“We’re looking at maybe [adding] signage to help the flow of traffic, looking at [adding] plants, looking at a lot of aspects, maybe even trying to get some outdoor classrooms,” Batterbee said. 

The Grounds is the largest action group held at GEHS, which enables an engaging and diverse community of teachers to offer different perspectives of what can be improved within and outside of the school. Due to the large number of teachers that are members of the Grounds action group, they are able to move towards building not only a better school environment, but a better environment for relationships to build and communication to grow. 

“I think it’s been productive and a lot of fun,” Batterbee said. “I think it’s been good to collaborate with teachers. It’s been neat to catch up with teachers and just talk about our visions and try to find things that are realistic and [that] we are able to.” 

The goal that the Grounds group will be working towards completing by the end of the 2022-2023 school year is creating a more inviting space for students, staff, and guests. 

“I didn’t know there was a staff bathroom closer to my room for like a year and a half,” journalism teacher Jeni Daley said. “I found that bathroom and I was like ‘I bet there’s a bunch of other things…[that] would be beneficial.’”

The Branding and Communications action group specializes in working behind the scenes, like making the job of teachers easier so they can teach students better.

“We put together this document called the One Stop Shop,” Daley said. “If I need to quickly know what secretary to contact it’s on here, if I need to know how to make an announcement over the intercom it’s on here…the idea is that it’s a living document that our teachers can reference frequently.”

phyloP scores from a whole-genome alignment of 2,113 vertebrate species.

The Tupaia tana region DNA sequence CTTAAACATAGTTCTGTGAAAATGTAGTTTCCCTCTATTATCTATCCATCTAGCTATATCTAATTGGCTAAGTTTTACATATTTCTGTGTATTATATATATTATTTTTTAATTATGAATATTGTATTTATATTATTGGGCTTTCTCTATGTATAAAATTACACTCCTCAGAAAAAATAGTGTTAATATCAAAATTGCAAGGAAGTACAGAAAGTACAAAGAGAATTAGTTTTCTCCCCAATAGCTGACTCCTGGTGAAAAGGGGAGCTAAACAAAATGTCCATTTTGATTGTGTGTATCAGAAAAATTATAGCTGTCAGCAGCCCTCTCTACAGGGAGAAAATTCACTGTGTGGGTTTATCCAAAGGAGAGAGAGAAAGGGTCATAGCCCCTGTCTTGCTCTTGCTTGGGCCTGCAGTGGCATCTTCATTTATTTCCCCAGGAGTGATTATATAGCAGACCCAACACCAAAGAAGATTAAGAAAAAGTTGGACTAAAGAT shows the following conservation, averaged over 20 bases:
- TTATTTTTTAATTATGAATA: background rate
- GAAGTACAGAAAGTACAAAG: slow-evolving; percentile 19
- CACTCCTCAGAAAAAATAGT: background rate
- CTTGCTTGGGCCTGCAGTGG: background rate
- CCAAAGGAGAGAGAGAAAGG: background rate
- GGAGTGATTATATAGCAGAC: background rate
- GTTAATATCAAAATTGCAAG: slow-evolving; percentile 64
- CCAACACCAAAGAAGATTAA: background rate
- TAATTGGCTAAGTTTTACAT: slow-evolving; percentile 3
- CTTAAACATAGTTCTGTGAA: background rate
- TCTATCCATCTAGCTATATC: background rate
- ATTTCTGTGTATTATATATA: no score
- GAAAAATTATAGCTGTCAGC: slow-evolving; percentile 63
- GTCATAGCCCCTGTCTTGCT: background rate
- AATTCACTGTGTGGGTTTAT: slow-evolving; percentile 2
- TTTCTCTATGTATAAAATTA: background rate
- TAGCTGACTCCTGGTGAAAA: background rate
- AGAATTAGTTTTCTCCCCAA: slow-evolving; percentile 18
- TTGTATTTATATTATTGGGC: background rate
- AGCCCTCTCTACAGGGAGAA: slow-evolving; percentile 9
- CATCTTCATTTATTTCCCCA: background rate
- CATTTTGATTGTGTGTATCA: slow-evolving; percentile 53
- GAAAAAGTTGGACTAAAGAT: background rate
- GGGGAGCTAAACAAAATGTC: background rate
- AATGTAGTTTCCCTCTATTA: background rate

Not only does Branding and Communications help the teachers, they also take a deeper look at the cosmetic feel of the building itself and plan updates accordingly.

“I think a lot of people would agree that [the look and feel of our building is] dated,” Daley said. “You’re clearly standing in a building that was last updated twenty years ago.”

Branding and Communications is a long-term set up. They make short-term improvements that can be done quickly, and also plan long-term investments that can require much more money, time, and resources.

“We’re trying to improve these little communication channels for now, like the announcements, how they’re being read over the intercom,” Daley said. “There’s a slideshow, that’s another thing my committee did. Students are not walking down the hallways looking at all the black and white posters that are…slapped on the lockers.”

Incoming freshmen have an advantage that even current freshmen don’t have access to: the Freshman Survival Guide, created in the Branding and Communications group.

“Every year, we get this opportunity when freshmen come in to establish the culture that we want with our incoming students, and we need to communicate what that culture is,” Daley said. “The newspaper staff is going to help put together a Freshman Survival Guide that a ton of teachers and a ton of students are going to contribute their ideas to.”

Teachers new and old have felt the difference of Branding and Communications, even in it’s short life span so far.

“The feedback that we’ve gotten is ‘Hey, this is stuff that we’ve needed for years,’” Daley said. “We’re trying to make sure that everyone in the school community is on the same board when it comes to communication, that we all believe in the same vision and mission.”

The Fun(ds) Finders action group works with other groups and teachers to find a way to fund projects and items that need money.

“I think that we can be [important to GEHS],” English language arts teacher Shannon Carriger said. 

Although most groups tend to focus on either infrastructure or student connections, Fun(ds) Finders has the ability to lean both ways.

“Because we are in place to help support the projects that teachers are interested in implementing in their classrooms, it could actually end up being both [infrastructural or student targeted],” Carriger said. “If a teacher wants to do a project that would have an end result for student benefit, we would want to help find the funds to do that, or if there’s something related to infrastructure that needs funding for, we’d help there.”